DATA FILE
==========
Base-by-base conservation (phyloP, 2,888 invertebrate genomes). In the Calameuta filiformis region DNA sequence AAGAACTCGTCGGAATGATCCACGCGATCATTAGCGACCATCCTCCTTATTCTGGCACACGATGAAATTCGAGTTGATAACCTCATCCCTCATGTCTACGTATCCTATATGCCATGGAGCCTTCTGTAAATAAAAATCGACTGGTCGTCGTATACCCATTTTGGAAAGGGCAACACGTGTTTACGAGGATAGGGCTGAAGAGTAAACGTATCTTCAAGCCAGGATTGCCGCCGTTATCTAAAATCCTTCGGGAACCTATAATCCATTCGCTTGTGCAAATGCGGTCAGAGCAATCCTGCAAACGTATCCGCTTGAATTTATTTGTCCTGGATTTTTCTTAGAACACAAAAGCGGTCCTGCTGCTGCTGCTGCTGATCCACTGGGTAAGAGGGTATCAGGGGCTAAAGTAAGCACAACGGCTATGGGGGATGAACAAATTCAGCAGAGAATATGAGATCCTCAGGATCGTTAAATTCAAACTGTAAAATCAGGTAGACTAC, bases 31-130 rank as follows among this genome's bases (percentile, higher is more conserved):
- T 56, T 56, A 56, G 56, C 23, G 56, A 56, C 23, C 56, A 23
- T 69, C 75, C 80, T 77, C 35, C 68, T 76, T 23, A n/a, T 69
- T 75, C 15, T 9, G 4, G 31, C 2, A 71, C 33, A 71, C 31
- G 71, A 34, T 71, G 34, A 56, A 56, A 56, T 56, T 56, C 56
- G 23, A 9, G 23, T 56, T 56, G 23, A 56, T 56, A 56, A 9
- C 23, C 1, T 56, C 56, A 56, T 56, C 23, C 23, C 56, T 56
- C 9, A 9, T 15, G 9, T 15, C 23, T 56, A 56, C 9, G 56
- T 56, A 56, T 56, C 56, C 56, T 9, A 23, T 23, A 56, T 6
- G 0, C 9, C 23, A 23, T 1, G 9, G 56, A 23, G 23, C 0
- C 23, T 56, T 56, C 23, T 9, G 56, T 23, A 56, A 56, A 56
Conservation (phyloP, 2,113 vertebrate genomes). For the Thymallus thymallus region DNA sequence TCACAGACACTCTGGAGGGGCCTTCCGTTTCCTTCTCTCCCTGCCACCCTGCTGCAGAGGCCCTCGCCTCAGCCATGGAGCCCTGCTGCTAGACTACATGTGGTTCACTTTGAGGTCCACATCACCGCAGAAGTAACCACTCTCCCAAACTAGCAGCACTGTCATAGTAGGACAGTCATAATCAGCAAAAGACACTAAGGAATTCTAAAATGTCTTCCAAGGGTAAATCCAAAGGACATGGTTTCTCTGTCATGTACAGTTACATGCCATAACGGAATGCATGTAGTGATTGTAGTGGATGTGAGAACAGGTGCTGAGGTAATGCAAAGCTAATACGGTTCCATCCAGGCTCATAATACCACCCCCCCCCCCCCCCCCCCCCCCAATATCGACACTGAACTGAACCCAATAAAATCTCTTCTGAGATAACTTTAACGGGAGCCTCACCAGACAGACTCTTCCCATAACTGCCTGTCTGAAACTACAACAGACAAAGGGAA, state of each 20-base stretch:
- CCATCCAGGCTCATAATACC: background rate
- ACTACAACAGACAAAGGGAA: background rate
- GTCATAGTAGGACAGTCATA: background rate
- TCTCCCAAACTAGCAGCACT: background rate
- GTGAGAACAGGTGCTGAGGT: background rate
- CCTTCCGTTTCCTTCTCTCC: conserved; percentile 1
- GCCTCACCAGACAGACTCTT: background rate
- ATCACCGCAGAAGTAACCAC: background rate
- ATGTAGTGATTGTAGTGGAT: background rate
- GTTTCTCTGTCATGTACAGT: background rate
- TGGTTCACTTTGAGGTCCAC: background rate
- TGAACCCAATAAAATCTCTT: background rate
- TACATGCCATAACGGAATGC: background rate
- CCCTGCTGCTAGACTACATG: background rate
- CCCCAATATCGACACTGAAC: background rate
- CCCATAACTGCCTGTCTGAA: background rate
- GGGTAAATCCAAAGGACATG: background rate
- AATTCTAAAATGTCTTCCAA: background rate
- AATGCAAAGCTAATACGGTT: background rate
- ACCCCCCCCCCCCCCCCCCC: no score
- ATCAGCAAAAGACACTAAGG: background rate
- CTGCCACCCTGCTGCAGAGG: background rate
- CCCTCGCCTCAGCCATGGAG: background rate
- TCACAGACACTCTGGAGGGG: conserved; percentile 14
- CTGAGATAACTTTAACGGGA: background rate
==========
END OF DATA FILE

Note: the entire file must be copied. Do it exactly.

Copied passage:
Base-by-base conservation (phyloP, 2,888 invertebrate genomes). In the Calameuta filiformis region DNA sequence AAGAACTCGTCGGAATGATCCACGCGATCATTAGCGACCATCCTCCTTATTCTGGCACACGATGAAATTCGAGTTGATAACCTCATCCCTCATGTCTACGTATCCTATATGCCATGGAGCCTTCTGTAAATAAAAATCGACTGGTCGTCGTATACCCATTTTGGAAAGGGCAACACGTGTTTACGAGGATAGGGCTGAAGAGTAAACGTATCTTCAAGCCAGGATTGCCGCCGTTATCTAAAATCCTTCGGGAACCTATAATCCATTCGCTTGTGCAAATGCGGTCAGAGCAATCCTGCAAACGTATCCGCTTGAATTTATTTGTCCTGGATTTTTCTTAGAACACAAAAGCGGTCCTGCTGCTGCTGCTGCTGATCCACTGGGTAAGAGGGTATCAGGGGCTAAAGTAAGCACAACGGCTATGGGGGATGAACAAATTCAGCAGAGAATATGAGATCCTCAGGATCGTTAAATTCAAACTGTAAAATCAGGTAGACTAC, bases 31-130 rank as follows among this genome's bases (percentile, higher is more conserved):
- T 56, T 56, A 56, G 56, C 23, G 56, A 56, C 23, C 56, A 23
- T 69, C 75, C 80, T 77, C 35, C 68, T 76, T 23, A n/a, T 69
- T 75, C 15, T 9, G 4, G 31, C 2, A 71, C 33, A 71, C 31
- G 71, A 34, T 71, G 34, A 56, A 56, A 56, T 56, T 56, C 56
- G 23, A 9, G 23, T 56, T 56, G 23, A 56, T 56, A 56, A 9
- C 23, C 1, T 56, C 56, A 56, T 56, C 23, C 23, C 56, T 56
- C 9, A 9, T 15, G 9, T 15, C 23, T 56, A 56, C 9, G 56
- T 56, A 56, T 56, C 56, C 56, T 9, A 23, T 23, A 56, T 6
- G 0, C 9, C 23, A 23, T 1, G 9, G 56, A 23, G 23, C 0
- C 23, T 56, T 56, C 23, T 9, G 56, T 23, A 56, A 56, A 56
Conservation (phyloP, 2,113 vertebrate genomes). For the Thymallus thymallus region DNA sequence TCACAGACACTCTGGAGGGGCCTTCCGTTTCCTTCTCTCCCTGCCACCCTGCTGCAGAGGCCCTCGCCTCAGCCATGGAGCCCTGCTGCTAGACTACATGTGGTTCACTTTGAGGTCCACATCACCGCAGAAGTAACCACTCTCCCAAACTAGCAGCACTGTCATAGTAGGACAGTCATAATCAGCAAAAGACACTAAGGAATTCTAAAATGTCTTCCAAGGGTAAATCCAAAGGACATGGTTTCTCTGTCATGTACAGTTACATGCCATAACGGAATGCATGTAGTGATTGTAGTGGATGTGAGAACAGGTGCTGAGGTAATGCAAAGCTAATACGGTTCCATCCAGGCTCATAATACCACCCCCCCCCCCCCCCCCCCCCCCAATATCGACACTGAACTGAACCCAATAAAATCTCTTCTGAGATAACTTTAACGGGAGCCTCACCAGACAGACTCTTCCCATAACTGCCTGTCTGAAACTACAACAGACAAAGGGAA, state of each 20-base stretch:
- CCATCCAGGCTCATAATACC: background rate
- ACTACAACAGACAAAGGGAA: background rate
- GTCATAGTAGGACAGTCATA: background rate
- TCTCCCAAACTAGCAGCACT: background rate
- GTGAGAACAGGTGCTGAGGT: background rate
- CCTTCCGTTTCCTTCTCTCC: conserved; percentile 1
- GCCTCACCAGACAGACTCTT: background rate
- ATCACCGCAGAAGTAACCAC: background rate
- ATGTAGTGATTGTAGTGGAT: background rate
- GTTTCTCTGTCATGTACAGT: background rate
- TGGTTCACTTTGAGGTCCAC: background rate
- TGAACCCAATAAAATCTCTT: background rate
- TACATGCCATAACGGAATGC: background rate
- CCCTGCTGCTAGACTACATG: background rate
- CCCCAATATCGACACTGAAC: background rate
- CCCATAACTGCCTGTCTGAA: background rate
- GGGTAAATCCAAAGGACATG: background rate
- AATTCTAAAATGTCTTCCAA: background rate
- AATGCAAAGCTAATACGGTT: background rate
- ACCCCCCCCCCCCCCCCCCC: no score
- ATCAGCAAAAGACACTAAGG: background rate
- CTGCCACCCTGCTGCAGAGG: background rate
- CCCTCGCCTCAGCCATGGAG: background rate
- TCACAGACACTCTGGAGGGG: conserved; percentile 14
- CTGAGATAACTTTAACGGGA: background rate